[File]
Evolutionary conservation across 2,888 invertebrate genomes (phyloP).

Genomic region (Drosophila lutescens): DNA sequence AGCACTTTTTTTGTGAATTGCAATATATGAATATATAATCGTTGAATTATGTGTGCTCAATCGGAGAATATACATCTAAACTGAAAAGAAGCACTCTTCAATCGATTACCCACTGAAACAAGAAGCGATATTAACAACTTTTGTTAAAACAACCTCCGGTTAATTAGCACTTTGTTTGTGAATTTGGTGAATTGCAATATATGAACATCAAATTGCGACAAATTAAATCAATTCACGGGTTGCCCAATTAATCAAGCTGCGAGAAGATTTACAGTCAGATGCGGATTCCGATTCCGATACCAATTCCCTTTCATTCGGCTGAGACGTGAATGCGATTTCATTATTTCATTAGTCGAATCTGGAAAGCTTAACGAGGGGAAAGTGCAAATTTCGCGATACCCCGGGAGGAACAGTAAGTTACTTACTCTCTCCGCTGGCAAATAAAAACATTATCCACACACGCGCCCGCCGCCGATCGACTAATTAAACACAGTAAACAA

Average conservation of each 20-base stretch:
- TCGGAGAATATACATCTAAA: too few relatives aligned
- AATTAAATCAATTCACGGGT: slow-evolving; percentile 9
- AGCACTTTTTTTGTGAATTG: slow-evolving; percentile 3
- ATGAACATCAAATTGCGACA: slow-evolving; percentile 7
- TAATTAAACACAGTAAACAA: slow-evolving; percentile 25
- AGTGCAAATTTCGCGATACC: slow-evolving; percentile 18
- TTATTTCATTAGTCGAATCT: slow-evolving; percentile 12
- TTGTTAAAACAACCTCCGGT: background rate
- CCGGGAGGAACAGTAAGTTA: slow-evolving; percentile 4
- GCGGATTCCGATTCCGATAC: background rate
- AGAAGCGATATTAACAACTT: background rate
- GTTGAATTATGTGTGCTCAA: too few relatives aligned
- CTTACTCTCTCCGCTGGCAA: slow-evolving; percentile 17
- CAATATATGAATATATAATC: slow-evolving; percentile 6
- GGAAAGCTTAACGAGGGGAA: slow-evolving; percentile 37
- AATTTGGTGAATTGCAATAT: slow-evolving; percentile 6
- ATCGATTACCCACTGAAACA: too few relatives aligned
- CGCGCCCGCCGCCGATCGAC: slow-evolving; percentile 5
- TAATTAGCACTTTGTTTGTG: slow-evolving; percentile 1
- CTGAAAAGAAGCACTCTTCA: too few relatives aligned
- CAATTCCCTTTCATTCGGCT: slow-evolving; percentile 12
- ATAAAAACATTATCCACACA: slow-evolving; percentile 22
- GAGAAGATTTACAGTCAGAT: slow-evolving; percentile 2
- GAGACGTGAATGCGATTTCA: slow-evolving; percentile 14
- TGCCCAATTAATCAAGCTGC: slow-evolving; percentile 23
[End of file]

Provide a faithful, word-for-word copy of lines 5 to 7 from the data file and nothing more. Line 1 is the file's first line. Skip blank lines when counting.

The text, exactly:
- AATTAAATCAATTCACGGGT: slow-evolving; percentile 9
- AGCACTTTTTTTGTGAATTG: slow-evolving; percentile 3
- ATGAACATCAAATTGCGACA: slow-evolving; percentile 7